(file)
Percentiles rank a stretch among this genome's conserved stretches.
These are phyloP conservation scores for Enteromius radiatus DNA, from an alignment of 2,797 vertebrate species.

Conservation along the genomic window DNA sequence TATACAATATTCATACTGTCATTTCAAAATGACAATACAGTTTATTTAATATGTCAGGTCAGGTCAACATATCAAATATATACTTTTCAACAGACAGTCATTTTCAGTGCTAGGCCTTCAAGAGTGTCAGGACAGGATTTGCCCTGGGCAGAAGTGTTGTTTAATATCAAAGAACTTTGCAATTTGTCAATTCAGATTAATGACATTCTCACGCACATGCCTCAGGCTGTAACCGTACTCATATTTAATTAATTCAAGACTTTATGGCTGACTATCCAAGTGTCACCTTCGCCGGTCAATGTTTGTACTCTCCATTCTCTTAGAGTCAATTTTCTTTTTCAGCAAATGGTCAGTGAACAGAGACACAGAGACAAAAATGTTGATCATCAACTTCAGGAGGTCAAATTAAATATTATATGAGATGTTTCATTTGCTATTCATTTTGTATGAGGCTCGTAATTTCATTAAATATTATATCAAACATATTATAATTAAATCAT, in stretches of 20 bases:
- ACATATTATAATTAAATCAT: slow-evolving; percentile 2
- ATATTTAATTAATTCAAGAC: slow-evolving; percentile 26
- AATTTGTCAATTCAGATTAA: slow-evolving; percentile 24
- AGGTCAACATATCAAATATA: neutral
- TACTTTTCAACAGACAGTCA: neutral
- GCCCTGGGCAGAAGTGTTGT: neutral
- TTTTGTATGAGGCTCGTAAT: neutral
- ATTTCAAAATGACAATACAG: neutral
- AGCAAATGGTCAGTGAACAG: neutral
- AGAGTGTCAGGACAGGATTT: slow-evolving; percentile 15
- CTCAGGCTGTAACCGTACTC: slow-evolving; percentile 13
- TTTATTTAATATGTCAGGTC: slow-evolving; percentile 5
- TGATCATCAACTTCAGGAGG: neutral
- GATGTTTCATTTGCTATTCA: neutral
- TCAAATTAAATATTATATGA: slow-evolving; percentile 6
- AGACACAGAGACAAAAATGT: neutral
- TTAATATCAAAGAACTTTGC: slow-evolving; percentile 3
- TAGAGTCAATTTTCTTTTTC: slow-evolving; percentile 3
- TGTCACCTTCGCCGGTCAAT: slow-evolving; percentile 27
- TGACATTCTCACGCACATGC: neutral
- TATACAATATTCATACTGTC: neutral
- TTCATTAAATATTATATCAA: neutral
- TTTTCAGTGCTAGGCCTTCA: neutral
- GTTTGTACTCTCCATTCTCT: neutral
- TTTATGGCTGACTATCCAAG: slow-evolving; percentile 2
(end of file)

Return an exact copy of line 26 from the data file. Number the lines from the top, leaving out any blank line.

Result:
- TTTTCAGTGCTAGGCCTTCA: neutral